Sculpting for Stop-Motion

Puppet master divulges his secrets with new book

From effects work in recent big-screen efforts such as New Line Cinema’s Elf and Buena Vista’s upcoming The Life Aquatic with Steve Zissou to highly anticipated animated features like The Wallace and Gromit Movie and Tim Burton’s The Corpse Bride, stop-motion animation is enjoying a bit of a renaissance. Inspired by these projects and Ray Harryhausen’s new book, An Animated Life, many aspiring animators are taking another look at this delicate cinematic slight of hand, which was widely written off for dead with the birth of computer animation.

Harryhausen has often lamented the lack of stop-motion how-to literature available when he was first driven to experiment as a kid. Today, one needs only to log onto the Internet or browse a local bookstore for excellent resources such as author Tom Brierton’s Stop-Motion Puppet Sculpting from McFarland & Co. A companion piece to Brierton’s 2002 release, Stop-Motion Armature Machining, the new book is a superbly illustrated guide to making articulated characters using foam injection and build-up methods.

Brierton generously shares the knowledge he as gleaned from more than 30 years of puppet-making experience. In his first book, he showed how the jointed metal skeletons known as armatures are created using simple machinery, time-honored techniques and a few new tricks. This time readers are introduced to such skills as twisting and bending wire into simple armatures, sculpting bodies and facial features out of clay, making plaster molds, mixing and injecting hot foam latex, building musculature from pieces of upholstery foam and casting latex skins to stretch over the foam muscles.

The various steps are clearly explained and are accompanied by detailed, black-and-white photographs, which also show off a few of Brierton’s expertly machined, professional armatures of apes, praying mantises, Minotaurs, rats and more.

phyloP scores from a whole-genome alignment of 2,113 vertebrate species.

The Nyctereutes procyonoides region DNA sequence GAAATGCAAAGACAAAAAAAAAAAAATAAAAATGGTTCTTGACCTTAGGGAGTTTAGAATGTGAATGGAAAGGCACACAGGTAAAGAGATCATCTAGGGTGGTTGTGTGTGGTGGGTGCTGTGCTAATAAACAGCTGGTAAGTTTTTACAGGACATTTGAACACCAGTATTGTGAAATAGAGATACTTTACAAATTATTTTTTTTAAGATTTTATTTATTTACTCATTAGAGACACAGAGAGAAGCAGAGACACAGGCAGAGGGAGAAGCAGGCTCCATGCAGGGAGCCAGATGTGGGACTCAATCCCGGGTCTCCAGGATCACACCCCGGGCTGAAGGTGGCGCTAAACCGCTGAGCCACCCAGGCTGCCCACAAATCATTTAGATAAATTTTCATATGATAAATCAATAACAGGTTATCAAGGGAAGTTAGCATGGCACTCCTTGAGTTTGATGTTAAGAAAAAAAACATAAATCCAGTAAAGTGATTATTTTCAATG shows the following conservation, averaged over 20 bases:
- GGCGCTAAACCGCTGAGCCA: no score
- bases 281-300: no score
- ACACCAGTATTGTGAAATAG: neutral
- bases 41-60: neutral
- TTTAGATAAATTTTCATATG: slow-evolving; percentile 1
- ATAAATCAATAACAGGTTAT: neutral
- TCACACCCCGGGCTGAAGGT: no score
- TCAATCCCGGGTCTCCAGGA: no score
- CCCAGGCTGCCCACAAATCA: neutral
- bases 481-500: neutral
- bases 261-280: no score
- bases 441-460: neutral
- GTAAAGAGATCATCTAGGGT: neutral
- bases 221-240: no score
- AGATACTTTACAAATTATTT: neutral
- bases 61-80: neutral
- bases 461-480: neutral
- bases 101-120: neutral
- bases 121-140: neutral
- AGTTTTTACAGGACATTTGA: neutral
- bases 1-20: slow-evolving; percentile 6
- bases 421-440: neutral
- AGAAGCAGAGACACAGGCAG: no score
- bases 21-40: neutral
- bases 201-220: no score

The author shows how these techniques can be applied to both cartoony stop-motion characters and more realistic, Harryhausenesque fantasy creatures. In both cases, Brierton stresses the importance of research. In preparing to build his Minotaur, for instance, he consulted works on the art of ancient Greece and general anatomy. He suggests keeping a "morgue file," which is a collection of drawings and photos of various flora and fauna that the artist can use for reference while building a puppet. Attention to anatomy is something a young Harryhausen learned to embrace when his mentor, King Kong animator Willis O’Brien, told him his stegosaur’s legs looked like sausages.

Tom Brierton is an independent filmmaker who teaches stop-motion and computer animation at Columbia College Chicago and the Illinois Institute of Art. Reading his books gives one the sense that he truly enjoys sharing his methods and doing his part to ensure that the demanding art of stop-motion remains vital and relevant in the digital age. While most magicians are loath to divulge the tricks of their trade, we’re grateful that Brierton and others like him are spreading their knowledge. After all, no amount of peeking behind the curtain could ever diminish the magic that is animation.

Stop-Motion Puppet Sculpting from McFarland & Co. is available in softcover from McFarland & Co. (www.mcfarlandpub.com) for $49.95. Orders for this book and Stop-Motion Armature Machining: A Construction Manual can be placed by calling 1-800-253-2187.